But the other plumbing phenomenon is the waterless urinal. I know, it sounds gross. But there’s a sign over it that touts its water saving superpower. Something like, “This waterless urinal saves the environment 64,000 gallons of water every year.” That would be great, except the toilets flush three times before you can get out of the stall. It’s like they’re telling ol’ waterless, “Don’t worry, buddy! We got ya covered!”

This multi-flush tendency is well-known by the regulars, and we all know to avoid Stall #1. Stall #1, you see, flushes at random times. It seems to sense that precise moment when you’re distracted, and then suddenly, WHOOSH! It’s like Russian Roulette. Probably the best part is when a newbie is in Stall #1 and you’re in Stall #2. You hear the WHOOSH! And see the other guy’s feet come up off the floor. Now that’s funny right there, and I don’t care who you are. . .

I Visited My Shop This Morning…

My wood shop calls out to me like a haunting voice across the moors. “Mi-ike. . . Miiii-iiike.” It’s three in the morning, and I wake up in a cold sweat, shaking. I throw of my CPAP mask, unrestrained air barges from the flexible tubing. I whip off the covers and fold them back neatly against my pillow.

“What’s wrong?” She’s not really awake. I could say anything here, and she won’t remember. Oh wait, strike that. There was that time I woke up and told her I imagined a spider was hanging over the bed. We flipped on the lights and had to strips the sheets off the bed until we were sure there was no spider. I learned from that.

“Nothing, honey. Go back to sleep. I’ll be fine.” I grab the flashlight that magnetically clings to the bottom of my bed rail. My wife has already fallen back to sleep. I ease the door closed behind me, inch down the stairs, and creep through the kitchen.

I twist the knob on the basement door, and hear the hum of a distant table saw echoing up the stairs. At the bottom, a beam of light oozes from beneath the door. “Mi-ike.”

Cobwebs cover the doorknob, and cling to the door frame, stretching in front of me as the door swings wide. Foolishly, I walk through them anyway, and then claw at my face to get the cobwebs out of my eyebrows and off my lips. The faint image of an old man laughs at me from behind the ShopSmith.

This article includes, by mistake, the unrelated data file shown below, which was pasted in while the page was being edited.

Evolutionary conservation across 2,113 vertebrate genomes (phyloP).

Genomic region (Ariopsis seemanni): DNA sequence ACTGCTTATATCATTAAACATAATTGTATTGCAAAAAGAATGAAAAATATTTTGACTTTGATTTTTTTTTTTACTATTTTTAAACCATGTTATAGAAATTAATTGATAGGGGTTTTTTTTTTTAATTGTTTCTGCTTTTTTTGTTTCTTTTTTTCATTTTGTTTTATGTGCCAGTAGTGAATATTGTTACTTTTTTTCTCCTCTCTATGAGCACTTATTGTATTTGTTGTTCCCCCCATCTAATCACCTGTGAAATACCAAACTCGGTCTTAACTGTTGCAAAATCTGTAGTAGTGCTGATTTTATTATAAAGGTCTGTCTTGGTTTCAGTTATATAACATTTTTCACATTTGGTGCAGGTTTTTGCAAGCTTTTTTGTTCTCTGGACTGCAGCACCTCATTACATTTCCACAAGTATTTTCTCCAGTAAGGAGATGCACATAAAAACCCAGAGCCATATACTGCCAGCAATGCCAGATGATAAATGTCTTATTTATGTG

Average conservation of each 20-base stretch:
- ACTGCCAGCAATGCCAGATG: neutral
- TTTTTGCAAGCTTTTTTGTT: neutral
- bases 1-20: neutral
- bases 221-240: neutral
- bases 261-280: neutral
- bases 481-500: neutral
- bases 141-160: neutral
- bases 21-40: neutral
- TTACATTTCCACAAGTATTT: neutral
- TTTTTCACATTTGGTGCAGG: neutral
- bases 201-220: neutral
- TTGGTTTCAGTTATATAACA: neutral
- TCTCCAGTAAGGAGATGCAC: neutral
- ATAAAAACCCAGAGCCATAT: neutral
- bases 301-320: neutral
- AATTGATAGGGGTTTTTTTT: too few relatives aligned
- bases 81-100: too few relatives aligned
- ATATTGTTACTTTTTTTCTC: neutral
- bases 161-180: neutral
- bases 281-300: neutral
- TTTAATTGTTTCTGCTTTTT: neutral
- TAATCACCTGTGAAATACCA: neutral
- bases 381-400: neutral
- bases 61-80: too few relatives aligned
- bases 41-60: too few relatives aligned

“Have I always looked that clueless?” he says to me. “Ha ha HA! Ha huh huh huh HAAA!” Then, he disappears, leaving a twinkling outline of his body—sawdust, that falls to the floor a second later.

For a moment, I’m excited. Did he finish the blanket chest? You know, like those elves made all those shoes while the shoemaker slept? Nope. I sift through the pile of incomplete projects resting on the sawhorses and pull off the boards I glued up a few months ago. Warped. Damn you, evil, incompetent, eerie, dusty shadow of myself! Now I’ll have to cut it apart, re-joint the edges, re-glue, and re-sand it! I’ll get you!

That’s when my wife smacks me on the CPAP mask. “That thing’s making that stupid noise again!”

“What?” Oh. I’m still in bed. I readjust the mask so it doesn’t make that fart sound, and seat it against my face in such a way that it doesn’t force cold air under my eyelids. “That better?” My voice is muffled under the mask.

“Yeah.” Then she rolls over and goes back to sleep. I spend the next hour awake, wondering if that board really is warped.

It is, by the way. And I still have a blanket chest to make.